Actually, it’s not the “U,” it’s the “You.”
Below, I’ll tell you why it’s extra-important to stress your focus on your customers, and how to modify your writing style to do so. Future posts will share writing tips so you can anticipate and address some common customer service issues, allow you to remain firm in your policies – and maintain your customer-centered style.
Selling online presents challenges that brick-and-mortar stores don’t face. For example, our customers can’t touch or closely examine our wares, or return an item on their way to the grocery store, or rely on our community presence for assurance of our integrity.
We also don’t have the luxury of a live conversation to clarify our return policy or clothing sizes. Instead, we must provide detailed information, anticipate as many customer questions and issues possible, and lay out our policies concisely and accurately, all the while establishing our friendliness and credibility using the written word.
Part of the success in conquering these challenges lies (1) in establishing the right tone, (2) informing clearly and concisely, and (3) communicating directly without sounding unfriendly or difficult to buy from.
In this post, let’s tackle the first item -- setting up the right tone. This would be like opening wide the door in your B&M boutique with a big smile, and drawing in your customer with a friendly welcome. She is confident that you are devoting your attention to her desires and needs. You communicate parameters about sizes and pricing while maintaining relaxed eye contact with her, and she stays engaged to listen to what you are saying.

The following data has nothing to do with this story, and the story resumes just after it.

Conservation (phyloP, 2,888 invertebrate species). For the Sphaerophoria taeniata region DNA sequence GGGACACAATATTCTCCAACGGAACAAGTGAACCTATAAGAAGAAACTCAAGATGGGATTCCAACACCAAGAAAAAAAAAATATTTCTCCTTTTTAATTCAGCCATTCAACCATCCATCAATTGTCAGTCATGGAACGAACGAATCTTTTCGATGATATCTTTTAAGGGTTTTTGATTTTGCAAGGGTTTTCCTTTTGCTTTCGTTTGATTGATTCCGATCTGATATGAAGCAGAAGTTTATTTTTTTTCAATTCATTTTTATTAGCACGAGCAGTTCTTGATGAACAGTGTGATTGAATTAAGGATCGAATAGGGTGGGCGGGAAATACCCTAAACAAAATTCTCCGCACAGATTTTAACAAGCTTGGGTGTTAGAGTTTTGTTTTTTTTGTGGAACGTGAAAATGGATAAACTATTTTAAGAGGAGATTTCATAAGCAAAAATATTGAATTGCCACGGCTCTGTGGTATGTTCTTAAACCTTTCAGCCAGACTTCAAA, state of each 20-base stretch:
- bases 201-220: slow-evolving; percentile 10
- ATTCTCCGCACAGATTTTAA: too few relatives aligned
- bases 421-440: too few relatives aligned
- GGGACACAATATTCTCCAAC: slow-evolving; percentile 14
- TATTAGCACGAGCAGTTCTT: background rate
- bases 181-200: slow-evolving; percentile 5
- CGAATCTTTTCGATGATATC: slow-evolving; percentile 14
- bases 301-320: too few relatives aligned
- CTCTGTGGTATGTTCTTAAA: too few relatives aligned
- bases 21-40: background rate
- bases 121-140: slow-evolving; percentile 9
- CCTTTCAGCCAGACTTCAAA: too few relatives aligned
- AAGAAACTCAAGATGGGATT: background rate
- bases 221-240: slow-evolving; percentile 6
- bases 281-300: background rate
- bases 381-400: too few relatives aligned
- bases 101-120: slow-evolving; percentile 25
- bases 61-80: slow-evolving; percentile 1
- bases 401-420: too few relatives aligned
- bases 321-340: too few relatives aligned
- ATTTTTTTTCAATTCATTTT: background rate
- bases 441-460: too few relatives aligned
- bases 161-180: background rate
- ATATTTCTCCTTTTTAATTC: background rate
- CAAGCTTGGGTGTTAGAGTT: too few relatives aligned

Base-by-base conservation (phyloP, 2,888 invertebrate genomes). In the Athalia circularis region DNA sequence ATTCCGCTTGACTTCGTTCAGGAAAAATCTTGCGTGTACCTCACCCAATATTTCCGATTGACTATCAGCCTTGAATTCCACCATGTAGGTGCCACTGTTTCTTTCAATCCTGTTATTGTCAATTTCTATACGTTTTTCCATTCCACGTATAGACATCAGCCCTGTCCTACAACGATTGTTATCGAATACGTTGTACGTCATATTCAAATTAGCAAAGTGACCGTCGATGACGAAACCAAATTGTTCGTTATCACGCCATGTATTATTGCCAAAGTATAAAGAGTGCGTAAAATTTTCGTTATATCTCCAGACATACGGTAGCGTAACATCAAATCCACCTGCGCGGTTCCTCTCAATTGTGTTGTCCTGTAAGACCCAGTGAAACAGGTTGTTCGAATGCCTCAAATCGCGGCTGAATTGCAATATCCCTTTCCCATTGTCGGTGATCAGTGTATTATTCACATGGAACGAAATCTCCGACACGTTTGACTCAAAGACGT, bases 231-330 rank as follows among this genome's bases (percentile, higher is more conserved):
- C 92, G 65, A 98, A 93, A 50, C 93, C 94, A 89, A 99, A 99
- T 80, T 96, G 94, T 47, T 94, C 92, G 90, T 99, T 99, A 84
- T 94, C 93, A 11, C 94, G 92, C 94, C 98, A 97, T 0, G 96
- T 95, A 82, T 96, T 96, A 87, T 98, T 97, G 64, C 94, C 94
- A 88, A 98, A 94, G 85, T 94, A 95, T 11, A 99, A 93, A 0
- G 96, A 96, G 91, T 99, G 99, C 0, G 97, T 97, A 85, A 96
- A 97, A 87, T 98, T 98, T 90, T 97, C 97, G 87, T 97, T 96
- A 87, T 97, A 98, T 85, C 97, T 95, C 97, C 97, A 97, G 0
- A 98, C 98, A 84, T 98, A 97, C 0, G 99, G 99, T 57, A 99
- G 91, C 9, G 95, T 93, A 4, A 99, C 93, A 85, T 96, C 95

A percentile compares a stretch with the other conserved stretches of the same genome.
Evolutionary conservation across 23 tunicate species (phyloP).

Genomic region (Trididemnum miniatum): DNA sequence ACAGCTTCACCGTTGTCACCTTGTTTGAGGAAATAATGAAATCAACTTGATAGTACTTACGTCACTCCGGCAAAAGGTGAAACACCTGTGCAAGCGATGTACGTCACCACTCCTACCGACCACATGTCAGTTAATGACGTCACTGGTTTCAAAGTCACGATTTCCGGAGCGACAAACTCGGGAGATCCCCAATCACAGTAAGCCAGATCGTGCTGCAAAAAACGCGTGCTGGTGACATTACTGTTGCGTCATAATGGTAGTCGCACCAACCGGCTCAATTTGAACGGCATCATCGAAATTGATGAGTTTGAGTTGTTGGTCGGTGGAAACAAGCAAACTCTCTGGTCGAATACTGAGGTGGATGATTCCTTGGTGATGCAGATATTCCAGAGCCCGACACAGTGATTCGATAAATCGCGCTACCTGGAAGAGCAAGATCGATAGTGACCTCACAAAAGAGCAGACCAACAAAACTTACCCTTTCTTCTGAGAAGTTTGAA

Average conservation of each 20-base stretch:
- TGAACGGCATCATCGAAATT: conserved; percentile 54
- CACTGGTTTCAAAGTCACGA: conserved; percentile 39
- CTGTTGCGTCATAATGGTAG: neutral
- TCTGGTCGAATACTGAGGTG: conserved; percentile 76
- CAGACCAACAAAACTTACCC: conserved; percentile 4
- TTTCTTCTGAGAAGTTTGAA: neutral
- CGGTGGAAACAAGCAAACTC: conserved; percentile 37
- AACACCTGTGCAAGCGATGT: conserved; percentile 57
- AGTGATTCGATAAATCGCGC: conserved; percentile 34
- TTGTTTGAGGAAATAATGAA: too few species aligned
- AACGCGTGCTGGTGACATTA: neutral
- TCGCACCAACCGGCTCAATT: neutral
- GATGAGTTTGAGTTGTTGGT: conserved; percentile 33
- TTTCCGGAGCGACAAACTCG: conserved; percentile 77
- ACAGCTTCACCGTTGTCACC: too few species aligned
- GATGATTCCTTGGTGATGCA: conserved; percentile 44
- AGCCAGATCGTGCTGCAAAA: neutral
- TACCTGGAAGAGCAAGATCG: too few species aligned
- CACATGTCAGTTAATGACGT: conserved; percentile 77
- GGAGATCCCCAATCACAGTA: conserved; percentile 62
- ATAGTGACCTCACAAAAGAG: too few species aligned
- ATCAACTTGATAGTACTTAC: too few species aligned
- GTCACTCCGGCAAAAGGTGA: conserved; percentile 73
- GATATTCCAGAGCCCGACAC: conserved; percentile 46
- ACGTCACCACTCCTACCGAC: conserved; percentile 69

Similarly, in your online shop, when you write with a “you”-centered style, you convey information and assure her that you care about her satisfaction – and keep her engaged by focusing your writing on her.
The most effective way to do so is to put the U back in "customer." Instead of using the pronoun “I” several times in your sections, use “you”. The effect is to move the emphasis to your customer – who wants to feel important to you, the seller.
Suppose I write “I want all happy customers,” who is the person emphasized: me or the customer? To me, this appears to say that I and my ‘wants’ are more important than the customer. However, if I write, “Your delight and satisfaction in your purchase are my main concern,” how does that change the tone of the conversation?
Here’s another example:
. . . I love to sew and use lots of color. I make a wide variety of things. I like to make things that I think people will want to buy because my friends told me I should sell my items.. . .
In the example above, “I” or “my” is used 7 times: who is the emphasis on? Also, would you say seven I’s verbally to engage a customer entering your B&M boutique?
Compare it to this:
. . . You’ll see many colorful handmade items here at HandmadeColors, which I create with your tastes and style in mind. . . .”
In the example above, “you” is used at the beginning to draw in the customer and to involve her in your “conversation.”
These are obviously fictitious examples and everyone’s situation and specific style are unique. Yet, I do believe your sales will improve by setting the tone – the voice -- for ensuring a welcoming and engaging visit for your customer. I invite you to try it; please let me know how it goes!
If you want your customer to know she is important to you,
convey it to her by putting the “U” back in customer service!
You will be glad you did!
In a future post, I’ll discuss how you can tackle the second step – informing clearly and concisely – to make your shop customer-centered and effective.